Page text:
A New York judge sentenced R. Kelly to 30-year imprisonment on Wednesday.
Robert Sylvester Kelly, the famous 55-year-old R&B singer, was found guilty of racketeering and eight charges of breaking the Mann Act, which forbids moving persons between states for prostitution. 45 witnesses testified for the government, and he has been imprisoned since July 2019. He is still facing accusations in Chicago for child pornography and obstructing the course of justice, in addition to charges from state courts in Illinois and Minnesota.
A six-week trial revealed how Kelly had manipulated workers and intermediaries to entice fans and aspiring singers into sexually abusive and controlling conditions, including locking them in spaces devoiding of food or bathroom access for days. Kelly, one of the most decorated hitmakers between 1990s and early 2000s, was found guilty of all nine counts against him in September.
Given Kelly’s persistent threat to the public and obvious lack of remorse for allegedly leveraging his popularity to sexually and emotionally abuse alleged victims, many of whom were minors, federal prosecutors had requested a term of “in excess of 25 years.”
Even though Kelly had been found guilty of planning for years to enlist women, minor girls, and men for intercourse, his lawyer, Jennifer Bonjean, who also defended Bill Cosby in his triumphant appeal of a sexual offensive conviction last year, pleaded for a minimum sentence of less than 10-year imprisonment, stating that the singer’s own experience of being sexually abused during his childhood may have contributed to his “hypersexuality” when he grew older.
Per the New York Times, Angela, the earliest victim to speak, stood at a lectern and pointed right at Kelly as she described him as a Pied Piper who seduced underage with his fortune and reputation.
“With every addition of a new victim, you grew in wickedness. You used your fame and power to groom and coach underage boys and girls for your own sexual gratification,” she said. “We are no longer the preyed-upon individuals we once were. pray that god reaches your soul,” added Angela.
Addie, the 2nd victim to share, expressed regrets over her long silence on her encounter with Kelly in the 1990s, as “the last four years have been a rude awakening of how my silence has hurt others.”
According to Lizette Martinez’s impact claim, “I do not know how to put a price on all I’ve gone through. I am now 45, a mother and I struggle with mental health.” She replied while staring directly at Kelly, who did not return her gaze, “Robert, you destroyed so many people’s lives.”
“Jane Doe No. 2” was the alias of another who spoke, “I hope you go to jail for the rest of your life.”
The 6th victim’s dad, who join his daughter to the stand, claimed, “I didn’t come here to bash Mr. Kelly.” He went on, “I do want to ask you, Mr. Kelly, to look at me, man to man, father to father. Put yourself in my shoes. I’ve certainly put myself in your shoes.” Kelly didn’t look at him.
The Times reports that Kelly kept his head mostly lowered during the hearing while sometimes looking up at the court or a witness. He was wearing black eyeglasses and a khaki shirt.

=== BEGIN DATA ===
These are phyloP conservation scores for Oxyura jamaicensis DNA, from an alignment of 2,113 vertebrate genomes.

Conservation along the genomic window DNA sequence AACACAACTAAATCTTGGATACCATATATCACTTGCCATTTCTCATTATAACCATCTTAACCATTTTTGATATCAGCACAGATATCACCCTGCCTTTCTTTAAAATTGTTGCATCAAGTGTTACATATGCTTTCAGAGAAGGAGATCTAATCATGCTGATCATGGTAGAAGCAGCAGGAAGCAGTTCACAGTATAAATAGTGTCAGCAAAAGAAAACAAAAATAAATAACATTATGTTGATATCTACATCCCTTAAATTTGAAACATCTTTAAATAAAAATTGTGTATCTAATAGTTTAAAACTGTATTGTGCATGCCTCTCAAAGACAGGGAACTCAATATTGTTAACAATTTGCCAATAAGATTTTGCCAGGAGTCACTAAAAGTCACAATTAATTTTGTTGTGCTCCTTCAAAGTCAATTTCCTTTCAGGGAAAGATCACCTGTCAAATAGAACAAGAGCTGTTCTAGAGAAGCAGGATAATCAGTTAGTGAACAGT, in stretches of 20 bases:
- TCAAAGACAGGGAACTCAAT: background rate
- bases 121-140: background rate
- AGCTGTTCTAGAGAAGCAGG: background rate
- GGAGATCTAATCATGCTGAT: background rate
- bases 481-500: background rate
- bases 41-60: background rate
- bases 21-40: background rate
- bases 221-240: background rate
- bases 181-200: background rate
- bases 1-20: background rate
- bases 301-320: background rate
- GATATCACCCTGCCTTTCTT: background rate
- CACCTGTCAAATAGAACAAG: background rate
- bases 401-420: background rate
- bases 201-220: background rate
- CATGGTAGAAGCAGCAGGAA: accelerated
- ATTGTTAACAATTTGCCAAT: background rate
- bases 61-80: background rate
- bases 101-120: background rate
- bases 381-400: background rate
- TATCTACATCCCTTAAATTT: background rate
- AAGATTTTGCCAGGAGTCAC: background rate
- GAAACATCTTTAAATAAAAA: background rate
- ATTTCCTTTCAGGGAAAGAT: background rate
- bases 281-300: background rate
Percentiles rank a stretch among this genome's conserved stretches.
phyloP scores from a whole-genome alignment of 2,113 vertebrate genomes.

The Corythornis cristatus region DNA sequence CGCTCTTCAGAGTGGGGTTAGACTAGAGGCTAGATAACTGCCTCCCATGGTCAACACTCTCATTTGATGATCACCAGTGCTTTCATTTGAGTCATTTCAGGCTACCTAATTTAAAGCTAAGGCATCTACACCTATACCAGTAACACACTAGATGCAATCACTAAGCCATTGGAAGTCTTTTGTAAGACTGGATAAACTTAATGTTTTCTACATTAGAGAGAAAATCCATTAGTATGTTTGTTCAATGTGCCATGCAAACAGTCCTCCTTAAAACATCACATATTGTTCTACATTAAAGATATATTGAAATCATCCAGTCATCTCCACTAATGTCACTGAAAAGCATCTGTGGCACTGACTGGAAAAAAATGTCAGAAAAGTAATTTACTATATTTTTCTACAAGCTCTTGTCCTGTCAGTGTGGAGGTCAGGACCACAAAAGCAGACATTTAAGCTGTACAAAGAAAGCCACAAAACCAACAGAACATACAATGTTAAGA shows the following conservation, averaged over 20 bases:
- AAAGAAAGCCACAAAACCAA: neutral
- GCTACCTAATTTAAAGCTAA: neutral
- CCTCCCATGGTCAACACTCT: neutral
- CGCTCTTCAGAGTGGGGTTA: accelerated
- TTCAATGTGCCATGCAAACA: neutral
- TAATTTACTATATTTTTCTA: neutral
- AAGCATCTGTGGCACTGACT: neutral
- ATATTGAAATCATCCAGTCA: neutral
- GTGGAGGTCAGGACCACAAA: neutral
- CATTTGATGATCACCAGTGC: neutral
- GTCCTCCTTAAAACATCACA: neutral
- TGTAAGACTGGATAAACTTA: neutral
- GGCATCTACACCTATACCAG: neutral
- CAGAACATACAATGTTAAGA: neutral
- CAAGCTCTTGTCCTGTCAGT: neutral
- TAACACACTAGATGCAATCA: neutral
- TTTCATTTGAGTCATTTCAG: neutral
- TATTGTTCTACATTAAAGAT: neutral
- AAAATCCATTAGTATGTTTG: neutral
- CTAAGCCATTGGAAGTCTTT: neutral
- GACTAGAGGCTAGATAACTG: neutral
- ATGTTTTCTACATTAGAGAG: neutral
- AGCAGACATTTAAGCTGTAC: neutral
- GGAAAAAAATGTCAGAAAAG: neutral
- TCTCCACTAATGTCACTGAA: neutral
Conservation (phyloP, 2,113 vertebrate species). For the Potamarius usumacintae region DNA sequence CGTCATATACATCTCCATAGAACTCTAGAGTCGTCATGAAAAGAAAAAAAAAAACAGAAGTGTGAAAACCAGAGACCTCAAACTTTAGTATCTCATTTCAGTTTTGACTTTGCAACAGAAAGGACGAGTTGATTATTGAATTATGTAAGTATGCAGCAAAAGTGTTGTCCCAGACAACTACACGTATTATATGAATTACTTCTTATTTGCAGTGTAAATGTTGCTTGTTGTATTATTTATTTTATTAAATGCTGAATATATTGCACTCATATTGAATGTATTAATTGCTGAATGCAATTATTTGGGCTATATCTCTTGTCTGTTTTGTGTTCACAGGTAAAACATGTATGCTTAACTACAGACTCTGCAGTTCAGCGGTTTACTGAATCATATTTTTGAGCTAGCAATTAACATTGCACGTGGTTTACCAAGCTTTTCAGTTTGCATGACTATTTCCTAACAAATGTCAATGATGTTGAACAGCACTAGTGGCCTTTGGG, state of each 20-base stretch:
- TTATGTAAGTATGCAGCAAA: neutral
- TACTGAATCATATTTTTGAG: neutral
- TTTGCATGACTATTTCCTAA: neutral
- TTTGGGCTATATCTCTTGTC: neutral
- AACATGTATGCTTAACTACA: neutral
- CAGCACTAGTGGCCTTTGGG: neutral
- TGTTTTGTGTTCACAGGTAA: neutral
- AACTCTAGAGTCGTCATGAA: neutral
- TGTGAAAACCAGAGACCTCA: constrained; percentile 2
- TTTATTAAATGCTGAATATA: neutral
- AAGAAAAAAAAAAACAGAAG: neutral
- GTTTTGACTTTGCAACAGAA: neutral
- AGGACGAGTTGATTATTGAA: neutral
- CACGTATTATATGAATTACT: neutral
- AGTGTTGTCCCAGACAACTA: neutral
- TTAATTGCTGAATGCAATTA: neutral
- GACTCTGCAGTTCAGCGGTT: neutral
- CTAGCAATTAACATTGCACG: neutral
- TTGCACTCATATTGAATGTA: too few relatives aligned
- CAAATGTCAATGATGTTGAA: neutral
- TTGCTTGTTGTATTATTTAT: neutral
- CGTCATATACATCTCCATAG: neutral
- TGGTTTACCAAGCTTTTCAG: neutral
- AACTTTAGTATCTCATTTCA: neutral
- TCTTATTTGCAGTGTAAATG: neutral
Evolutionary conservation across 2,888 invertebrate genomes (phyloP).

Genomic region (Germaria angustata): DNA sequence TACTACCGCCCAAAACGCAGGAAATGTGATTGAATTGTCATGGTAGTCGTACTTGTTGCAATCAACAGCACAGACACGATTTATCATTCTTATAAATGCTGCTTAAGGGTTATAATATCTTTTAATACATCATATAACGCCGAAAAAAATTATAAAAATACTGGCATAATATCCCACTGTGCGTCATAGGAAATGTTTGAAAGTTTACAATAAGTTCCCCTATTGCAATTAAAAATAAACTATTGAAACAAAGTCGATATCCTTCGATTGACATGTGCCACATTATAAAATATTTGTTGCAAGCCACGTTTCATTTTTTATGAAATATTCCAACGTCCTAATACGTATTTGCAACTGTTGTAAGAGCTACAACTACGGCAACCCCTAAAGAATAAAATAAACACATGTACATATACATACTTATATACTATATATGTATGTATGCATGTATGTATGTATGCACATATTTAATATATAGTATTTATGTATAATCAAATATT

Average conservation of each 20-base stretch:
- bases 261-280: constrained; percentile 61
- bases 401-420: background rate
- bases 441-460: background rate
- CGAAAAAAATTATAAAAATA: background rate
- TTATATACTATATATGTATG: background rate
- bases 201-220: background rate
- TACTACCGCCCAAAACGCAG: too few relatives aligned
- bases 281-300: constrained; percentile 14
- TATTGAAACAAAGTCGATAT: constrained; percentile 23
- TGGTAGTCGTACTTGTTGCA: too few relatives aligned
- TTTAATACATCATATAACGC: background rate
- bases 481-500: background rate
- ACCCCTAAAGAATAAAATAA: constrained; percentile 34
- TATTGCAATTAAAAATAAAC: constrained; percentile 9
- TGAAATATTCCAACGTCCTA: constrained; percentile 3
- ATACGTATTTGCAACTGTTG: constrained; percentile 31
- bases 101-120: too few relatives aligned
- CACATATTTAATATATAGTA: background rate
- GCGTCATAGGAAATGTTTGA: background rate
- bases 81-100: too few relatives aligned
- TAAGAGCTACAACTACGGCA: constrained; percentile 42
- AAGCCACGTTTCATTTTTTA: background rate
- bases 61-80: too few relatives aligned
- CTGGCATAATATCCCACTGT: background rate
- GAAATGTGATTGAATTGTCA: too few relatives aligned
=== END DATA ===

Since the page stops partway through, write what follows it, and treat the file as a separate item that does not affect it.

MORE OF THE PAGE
Kelly was accused of abusing young females throughout his career as the allegations initially surfaced in the early 1990s. He married Aaliyah Haughton, a protégé singer, inexplicably in 1994 when she was just 15 years old using a forged identification card that his former manager later acknowledged he had obtained.
A graphic video that Kelly had recorded of himself having intercourse with a purportedly underage girl who rejected to testify against him was delivered to the Chicago Sun-Times in 2000. He was charged in 2002, spent a short time in jail, and was then exonerated six years later.
His career and the assertions against him persisted, almost ceaseless, until the early 2010s when they reappeared. Ultimately, the 2019 Lifetime documentary “Surviving R. Kelly,” which featured vivid accounts from his claimed victims, completely changed public opinion against him, despite mostly repeating details that had been widely known for decades.
By the time he was put behind bars, his sizable touring and recorded-music income, which had supported the legal representation and other defense strategies, had mostly dried up.
Nine women and two men gave graphic accounts of Kelly’s sexual and mental abuse at the trial last autumn, and several of them testified under oath that they were underage when he first had intercourse with them.
Kelly allegedly exhibits no remorse for or even acknowledgement of his unlawful behavior, displaying “a callous disregard” for the effects of his abuse, which was allegedly ” fueled by narcissism and a belief that his musical talent absolved him of any need to conform his conduct” to the law, according to the prosecution’s letter regarding the sentencing.
According to the New York Times, Kelly’s lawyer said that the prosecution had painted her client as a “one-dimensional criminal” who deserved leniency due to a “serious history of sexual abuse” as a youngster at the hands of family members and others. He is a complicated (unquestionably imperfect) human-being who had enormous obstacles as a kid that affected his mature life, not an awful monster, she wrote. She claimed Kelly, who likewise experienced humiliation and dread throughout his life, has an IQ of 79 and is “functionally illiterate.”
Following the punishment, Kelly will probably be moved to Chicago, where he will stand trial in August on allegations of obstruction and child pornography.